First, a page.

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A CurtainUp London Review
There are of course those who appear to behave less well. White Star Line's Ismay (David Bardsley) wishes for something he probably in retrospect wishes he had not, the maximum publicity, but for the speed of the voyage from Southampton England to New York. Ismay lives to testify at the enquiry into the disastrous sinking. Captain Smith (Philip Rham) takes the northerly course earlier in the year than usual in order to try to save time and to get back to England in under two weeks, and orders extra speed. The Captain also appears to ignore the warnings of icebergs the telegraph operator receives from other vessels. So many were lost and the lessons of the Titanic have shaped Health and Safety legislation for sea going vessels ever since.
It does sound like a curious subject for a musical but somehow Maury Yeston's score fits with the era: the jazzy dance rags in the ballroom, the lovely ballads, songs to loved ones. By telling the stories of a few, we get to know some of the passengers and crew and share in the grief at those who are lost. It is this emphasis in this production on the individuals which increases our suspension of disbelief and gives the musical a tremendous heart.
Those we know are doomed from the very beginning are those in Third Class, many of them from Ireland, represented by the three Kates, Kate Murphy (Jessica Paul), Kate Mullins (Scarlett Courtney) and Kate McGowan (Victoria Serra). They sing about their aspirations in America and are denied that opportunity by being locked downstairs unable to get up on deck to find a lifeboat. The stoker Barrett (Niall Sheehy) decides to propose to his girlfriend back home in "Barrett's Song" and his message is tapped out in Morse code by the telegraphist.
In second class there is the eloping couple Lady Caroline Neville (Helena Blackman) and journalist Charles Clarke (Douglas Hansell), she marrying against the wishes of her aristocratic family. Then there's the gossipy American matron Alice Beane (Clare Machin) anxious for a chance to mix with the rich and famous in First Class, much to the embarrassment of her reticent husband Edgar (Peter Prentice). Thomas Andrews the designer from Belfast shipyards Harland and Wolff, lost with his ship, is brilliantly sung by Sion Lloyd as we feel the personal tragedy for him facing up to the shortages of his liner.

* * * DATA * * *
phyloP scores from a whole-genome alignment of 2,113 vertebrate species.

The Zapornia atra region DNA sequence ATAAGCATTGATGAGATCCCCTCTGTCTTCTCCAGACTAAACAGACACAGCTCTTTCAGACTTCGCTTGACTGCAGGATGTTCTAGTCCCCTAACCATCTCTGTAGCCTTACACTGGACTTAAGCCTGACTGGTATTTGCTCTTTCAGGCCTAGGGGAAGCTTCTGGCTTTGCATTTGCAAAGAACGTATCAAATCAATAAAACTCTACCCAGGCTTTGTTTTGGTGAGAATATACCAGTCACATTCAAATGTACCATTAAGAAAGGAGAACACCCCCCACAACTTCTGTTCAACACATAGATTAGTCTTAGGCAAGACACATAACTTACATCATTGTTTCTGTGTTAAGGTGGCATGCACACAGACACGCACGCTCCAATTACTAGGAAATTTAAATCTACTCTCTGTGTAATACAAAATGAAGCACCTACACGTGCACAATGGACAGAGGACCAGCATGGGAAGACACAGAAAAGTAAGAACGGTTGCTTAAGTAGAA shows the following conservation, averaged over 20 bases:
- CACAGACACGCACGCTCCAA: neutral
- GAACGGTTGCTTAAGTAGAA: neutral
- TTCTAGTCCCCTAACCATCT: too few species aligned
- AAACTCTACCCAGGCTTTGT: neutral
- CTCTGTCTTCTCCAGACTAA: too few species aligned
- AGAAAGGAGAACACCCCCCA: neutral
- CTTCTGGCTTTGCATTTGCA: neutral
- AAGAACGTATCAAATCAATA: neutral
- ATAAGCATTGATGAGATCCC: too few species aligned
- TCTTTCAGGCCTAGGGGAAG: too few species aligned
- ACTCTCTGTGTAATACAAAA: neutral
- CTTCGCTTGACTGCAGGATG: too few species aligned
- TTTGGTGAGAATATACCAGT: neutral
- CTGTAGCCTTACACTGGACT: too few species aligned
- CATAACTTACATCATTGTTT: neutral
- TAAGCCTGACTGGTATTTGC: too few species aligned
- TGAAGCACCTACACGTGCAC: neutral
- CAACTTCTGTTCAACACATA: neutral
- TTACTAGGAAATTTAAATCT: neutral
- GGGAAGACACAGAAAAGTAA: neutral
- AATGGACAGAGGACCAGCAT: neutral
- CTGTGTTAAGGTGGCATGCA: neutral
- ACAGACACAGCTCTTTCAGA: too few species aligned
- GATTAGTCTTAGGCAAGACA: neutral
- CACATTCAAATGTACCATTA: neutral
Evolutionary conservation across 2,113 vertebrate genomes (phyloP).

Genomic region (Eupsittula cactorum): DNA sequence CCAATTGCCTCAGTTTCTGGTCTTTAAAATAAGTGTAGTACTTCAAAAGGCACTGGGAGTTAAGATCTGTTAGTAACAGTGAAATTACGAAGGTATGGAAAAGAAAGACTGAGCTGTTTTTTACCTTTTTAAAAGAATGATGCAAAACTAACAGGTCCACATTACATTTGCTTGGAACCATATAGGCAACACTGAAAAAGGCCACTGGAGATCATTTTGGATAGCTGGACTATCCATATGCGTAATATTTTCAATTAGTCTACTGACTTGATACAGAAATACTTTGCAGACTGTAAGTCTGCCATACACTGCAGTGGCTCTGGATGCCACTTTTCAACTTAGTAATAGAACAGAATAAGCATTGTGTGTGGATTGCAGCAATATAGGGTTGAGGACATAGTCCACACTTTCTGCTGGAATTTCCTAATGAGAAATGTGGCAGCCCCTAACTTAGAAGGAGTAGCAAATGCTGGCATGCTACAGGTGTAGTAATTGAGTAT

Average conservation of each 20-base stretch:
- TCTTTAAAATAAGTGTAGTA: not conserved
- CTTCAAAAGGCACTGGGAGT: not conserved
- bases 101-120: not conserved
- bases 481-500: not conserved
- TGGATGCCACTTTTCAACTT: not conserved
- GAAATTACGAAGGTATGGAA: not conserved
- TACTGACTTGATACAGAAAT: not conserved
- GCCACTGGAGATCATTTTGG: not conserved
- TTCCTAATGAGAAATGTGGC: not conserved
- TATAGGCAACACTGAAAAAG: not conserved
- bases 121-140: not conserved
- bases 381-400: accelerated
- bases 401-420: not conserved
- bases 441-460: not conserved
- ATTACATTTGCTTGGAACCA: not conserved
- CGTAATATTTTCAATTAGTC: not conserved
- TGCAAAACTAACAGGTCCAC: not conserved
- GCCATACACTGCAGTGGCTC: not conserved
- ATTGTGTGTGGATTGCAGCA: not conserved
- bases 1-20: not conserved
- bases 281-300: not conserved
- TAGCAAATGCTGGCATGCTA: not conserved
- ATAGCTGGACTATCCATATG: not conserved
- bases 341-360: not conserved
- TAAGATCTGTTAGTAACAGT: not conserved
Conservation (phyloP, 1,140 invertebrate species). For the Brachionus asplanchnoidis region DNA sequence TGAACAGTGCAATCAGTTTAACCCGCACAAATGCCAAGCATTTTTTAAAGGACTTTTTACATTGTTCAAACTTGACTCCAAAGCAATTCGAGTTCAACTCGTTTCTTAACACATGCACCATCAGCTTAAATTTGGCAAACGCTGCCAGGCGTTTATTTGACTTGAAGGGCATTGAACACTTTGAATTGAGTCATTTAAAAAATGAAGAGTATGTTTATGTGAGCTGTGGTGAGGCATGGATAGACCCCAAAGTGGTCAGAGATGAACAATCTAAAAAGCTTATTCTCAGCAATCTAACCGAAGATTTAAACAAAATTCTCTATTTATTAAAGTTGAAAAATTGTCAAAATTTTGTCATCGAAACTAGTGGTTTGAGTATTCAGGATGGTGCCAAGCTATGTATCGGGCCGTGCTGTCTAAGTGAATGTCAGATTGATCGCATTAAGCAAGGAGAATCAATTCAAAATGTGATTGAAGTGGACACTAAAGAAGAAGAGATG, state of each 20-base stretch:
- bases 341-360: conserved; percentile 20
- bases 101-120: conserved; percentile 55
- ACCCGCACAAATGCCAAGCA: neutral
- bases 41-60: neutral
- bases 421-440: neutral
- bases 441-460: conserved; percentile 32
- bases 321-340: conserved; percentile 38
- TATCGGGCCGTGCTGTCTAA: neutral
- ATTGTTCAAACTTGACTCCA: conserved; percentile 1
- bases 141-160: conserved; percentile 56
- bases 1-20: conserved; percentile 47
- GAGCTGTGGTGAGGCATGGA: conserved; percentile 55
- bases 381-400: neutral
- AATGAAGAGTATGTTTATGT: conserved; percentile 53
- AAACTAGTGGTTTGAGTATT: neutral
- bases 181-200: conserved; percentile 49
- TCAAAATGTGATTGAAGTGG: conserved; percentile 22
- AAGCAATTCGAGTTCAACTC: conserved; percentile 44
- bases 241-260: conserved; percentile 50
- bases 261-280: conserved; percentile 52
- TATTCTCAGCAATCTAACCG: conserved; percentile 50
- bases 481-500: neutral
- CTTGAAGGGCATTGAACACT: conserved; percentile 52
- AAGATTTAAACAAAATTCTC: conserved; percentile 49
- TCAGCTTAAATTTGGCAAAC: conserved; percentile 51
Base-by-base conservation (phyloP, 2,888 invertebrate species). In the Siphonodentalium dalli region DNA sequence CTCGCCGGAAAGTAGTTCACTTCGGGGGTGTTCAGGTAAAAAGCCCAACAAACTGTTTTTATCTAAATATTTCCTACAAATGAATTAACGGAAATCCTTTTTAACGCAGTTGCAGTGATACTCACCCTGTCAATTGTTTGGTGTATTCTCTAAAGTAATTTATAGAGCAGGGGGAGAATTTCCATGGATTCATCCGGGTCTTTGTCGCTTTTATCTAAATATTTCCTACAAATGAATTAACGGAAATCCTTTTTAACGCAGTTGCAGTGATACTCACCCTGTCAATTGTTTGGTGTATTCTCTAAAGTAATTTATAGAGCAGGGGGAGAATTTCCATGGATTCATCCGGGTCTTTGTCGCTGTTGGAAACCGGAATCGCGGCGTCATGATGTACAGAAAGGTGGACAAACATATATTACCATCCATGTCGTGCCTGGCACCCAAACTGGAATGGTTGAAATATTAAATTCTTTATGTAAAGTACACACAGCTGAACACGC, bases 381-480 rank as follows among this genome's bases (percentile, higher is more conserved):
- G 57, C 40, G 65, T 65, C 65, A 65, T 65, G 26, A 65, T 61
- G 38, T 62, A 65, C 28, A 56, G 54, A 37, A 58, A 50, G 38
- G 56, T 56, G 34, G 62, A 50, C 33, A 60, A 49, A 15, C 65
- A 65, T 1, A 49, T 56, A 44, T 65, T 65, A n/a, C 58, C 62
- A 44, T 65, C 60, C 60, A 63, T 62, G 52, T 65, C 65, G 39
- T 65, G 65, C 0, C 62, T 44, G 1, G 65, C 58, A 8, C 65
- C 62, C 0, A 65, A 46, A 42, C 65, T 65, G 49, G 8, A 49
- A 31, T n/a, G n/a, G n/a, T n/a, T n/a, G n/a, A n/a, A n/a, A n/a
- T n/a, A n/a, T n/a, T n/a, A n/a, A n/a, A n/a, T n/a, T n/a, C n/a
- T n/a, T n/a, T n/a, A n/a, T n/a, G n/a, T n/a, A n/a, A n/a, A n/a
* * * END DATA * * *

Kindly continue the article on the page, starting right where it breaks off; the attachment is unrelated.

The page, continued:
In First Class are the rich and famous, the touching elderly couple who own Maceys, Isidor and Ida Straus (Dudley Rogers and Judith Street), Lord Astor and his very pregnant second wife, and Benjamin Guggenheim with his mistress.
The staging of "the floating city" is beyond brilliant, simple but truly effective. There is choreography too in the ball room and the staging of the collision is memorable both visually and in sound. Blame fills the air as Ismay blames Andrews. Then there are the tragic stories of those left behind. "More than anything he wanted a legend and now he's got one", is said of Mr Ismay.
711 survivors, 1517 lost.
This production deserves to be unsinkable.
For my review of this production of Titanic in 2013 go here.
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Music and Lyrics by Maury Yeston
Story and book by Peter Stone
New musical arrangements by Ian Weinberger
Directed by Thom Southerland
With: David Bardsley, Alistair Barron, Helena Blackman, Scarlett Courtney, Scott Cripps, Matthew Crowe, James Gant, Luke George, Douglas Hansell, Rob Houchen, Sion Lloyd, Claire Machin, Shane McDaid, Jessica Paul, Peter Prentice, Philip Rham, Dudley Rogers, Victoria Serra, Niall Sheehy, Judith Street
Musical Stager: Cressida Carre
Musical Supervisor: Mark Aspinall
Musical Director: Joanna Cichonska
Design: David Woodhead
Lighting: Howard Hudson
Sound: Andrew Johnson
Running time: Two hours 40 minutes with an interval
Box Office: 08444 930 650
Booking to 6th August 2016
Reviewed by Lizzie Loveridge based on 6th June 2016 performance at Charing Cross Theatre, The arches, Villiers Street, London WC2N 6NL (Rail/Tube: Charing Cross, Embankment)
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